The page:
Democrats sharply disagreed. “We’re an independent branch of government, and it's time to start acting like it,” said Rep. Katie Hill, D-Calif., another House newcomer who appeared eager to take on Ross.
Ross tried to portray his decision on the inclusion of the citizenship question as the result of a “detailed review” absent of political consideration. “I have not approached this as a partisan matter,” he said as he was being gently questioned by Rep. Mark Meadows, R-N.C., one of President Trump’s most reliable supporters in the House. In his prepared remarks, Ross said that the question was included entirely from direction of the Department of Justice, which made a “formal written request for reinstatement of a citizenship question” in a Dec. 12, 2017, letter. The Justice official who worked on the citizenship question, John Gore, is a Republican operative who has long worked on voter suppression efforts (that is, in support of them).
Evidence shows that, contrary to that assertion, Ross intensely interested in the citizenship question as early as the winter of 2017. In May of that year, he wrote in an email, “I am mystified why nothing have been done in response to my months-old request that we include the citizenship question.” He spoke about the citizenship question with Steve Bannon, then the White House chief political strategist, and Kobach, the former head of a Trump administration panel investigating voter fraud. Mark Neuman, a member of the Trump transition team, appears to have acted as a go-between among the different parties.
At Thursday’s hearing, Ross appeared, at times, evasive, unconvincing and confused under the unrelenting Democratic assault. “"Were you trained by your attorneys to dodge these questions?” an irate Rep. Jimmy Gomez, D-Calif., asked at one point. On several occasions, Ross cited the fact that he had turned over 8,700 pages of documents. In response to a number of questions, he cited either confidentiality or executive privilege, though it is not clear that the latter applies in his case of a departmental secretary.
“It may be confidential, but it’s not privileged,” Pressley said of Ross’s communications, citing those with Gore of the Department of Justice in particular.
The questioning seemed to flummox Ross on more than one occasion, suggesting that he is no longer the “killer” once celebrated by Trump.
“That’s a very lengthy question sir,” Ross said at one point in response to Rep. Jamie Raskin, D-Md., a Harvard-trained lawyer. Later, he and Rep. Debbie Wasserman Schultz, D-Fla., sparred over an email from August 2017 in which Ross appeared to be complaining about opposition to the citizenship question. The existence of the email seemed to show that Ross was involved in the matter long before any action from Justice.
Asked by Wasserman Schultz for an explanation, Ross said that the email was “filled with typographical errors.” He then cited one of those errors as evidence that the email had been written quickly. The significance of that point was not clear, at least not to the visibly annoyed Florida congresswoman.
“You are just continuing to stonewall,” Wasserman Schultz said sharply.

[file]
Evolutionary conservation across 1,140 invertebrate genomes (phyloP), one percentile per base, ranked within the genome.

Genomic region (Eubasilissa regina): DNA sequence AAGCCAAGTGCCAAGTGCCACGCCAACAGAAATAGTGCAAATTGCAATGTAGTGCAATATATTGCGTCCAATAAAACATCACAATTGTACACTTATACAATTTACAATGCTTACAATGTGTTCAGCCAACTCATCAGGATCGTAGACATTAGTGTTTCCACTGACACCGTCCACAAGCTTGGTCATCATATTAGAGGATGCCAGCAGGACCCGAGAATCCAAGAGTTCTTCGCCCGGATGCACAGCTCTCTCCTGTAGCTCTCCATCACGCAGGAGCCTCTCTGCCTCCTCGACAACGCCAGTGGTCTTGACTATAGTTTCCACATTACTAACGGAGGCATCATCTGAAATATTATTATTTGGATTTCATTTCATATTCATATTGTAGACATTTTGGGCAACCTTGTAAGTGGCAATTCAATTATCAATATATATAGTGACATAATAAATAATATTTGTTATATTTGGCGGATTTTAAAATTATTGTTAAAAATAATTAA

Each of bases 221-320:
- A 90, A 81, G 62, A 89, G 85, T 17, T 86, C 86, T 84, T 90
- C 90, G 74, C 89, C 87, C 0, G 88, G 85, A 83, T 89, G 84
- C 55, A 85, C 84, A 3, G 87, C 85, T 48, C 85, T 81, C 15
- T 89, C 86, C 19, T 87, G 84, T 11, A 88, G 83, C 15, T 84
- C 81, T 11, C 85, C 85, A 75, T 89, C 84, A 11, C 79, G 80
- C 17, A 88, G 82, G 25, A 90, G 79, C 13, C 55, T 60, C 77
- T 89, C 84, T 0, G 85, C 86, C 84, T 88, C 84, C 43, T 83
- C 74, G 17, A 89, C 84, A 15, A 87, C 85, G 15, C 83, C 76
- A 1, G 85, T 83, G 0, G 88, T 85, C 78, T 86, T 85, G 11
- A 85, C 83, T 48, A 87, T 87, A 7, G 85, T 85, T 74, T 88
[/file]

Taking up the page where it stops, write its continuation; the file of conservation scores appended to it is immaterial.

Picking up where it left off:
It was hard to tell whether Ross’s approach was calculated or not, whether his long-winded answers showed strategic thinking.
“Well, you’re not prepared,” sputtered Carolyn Maloney, D-N.Y., in frustration, as she attempted to extract from Ross yes-or-no answers on whether he had read the opinions of experts, including former U.S. Census Bureau heads, on the potential dangers of introducing citizenship questions. (It appeared, for the most part, that he had not.)
Democrats complicated matters by introducing, in the midst of the Ross testimony, their notes from an interview with Gore, the Justice official, which was conducted earlier this month. Gore told the committee that in the fall of 2017, a Commerce lawyer “had a memorandum on the citizenship question hand-delivered to Mr. Gore’s office, along with a handwritten note that also discussed the citizenship question.” Ross would not say what was in the memorandum, or why it was delivered to the Department of Justice. The mere existence of the memorandum, however, seemed to contradict his notion that he exerted no pressure to have the citizenship question added.
Republicans did have simplicity on their side, insofar as it seems only like common sense for a nation to count its citizens (the U.S. Constitution does mandate a count, but says nothing of whether the counted need be citizens or not). In fact, common sense was invoked frequently by Ross’s Republican supporters, who bolstered him whenever the Commerce secretary’s energy seemed to flag. They also invoked the immigration-related issues that are central to Trump’s appeal.
“This is the basic stuff of a sovereign nation,” said an outraged Rep. Chip Roy, R-Texas.
“I mean, for the life of me, I do not know why the Democrats don’t want to know how many citizens are in the United States of America," said Rep. Jordan, who rescued the increasingly listless Ross a number of times throughout the day.
Rep. Paul Gosar, R-Ariz., pointed out that the first census was administered by Thomas Jefferson. “This administration should be given credit for following Thomas Jefferson's footsteps, should it not?” he asked. Moments, later, Stacey Plaskett, a Democrat from the U.S. Virgin Islands, pointed out that Jefferson owned slaves and, as such, was not the ideal model for the 21st century.
Ross, who fell out of favor with Trump long ago, did little to try to explain why the citizenship question was necessary. That only managed to infuriate Democrats. None was more open in his anger than Rep. Lacy Clay, D-Mo., who let loose with a diatribe. “You lied to Congress,” he fumed, voice rising, “you misled the American people and you are complicit in the Trump administration’s intent to suppress the growing political power of the nonwhite population. You have zero credibility and you should, in my opinion, resign.”
Ross did not know what to do with this. “Is there a question in there, sir?” he asked. He then asked for a break.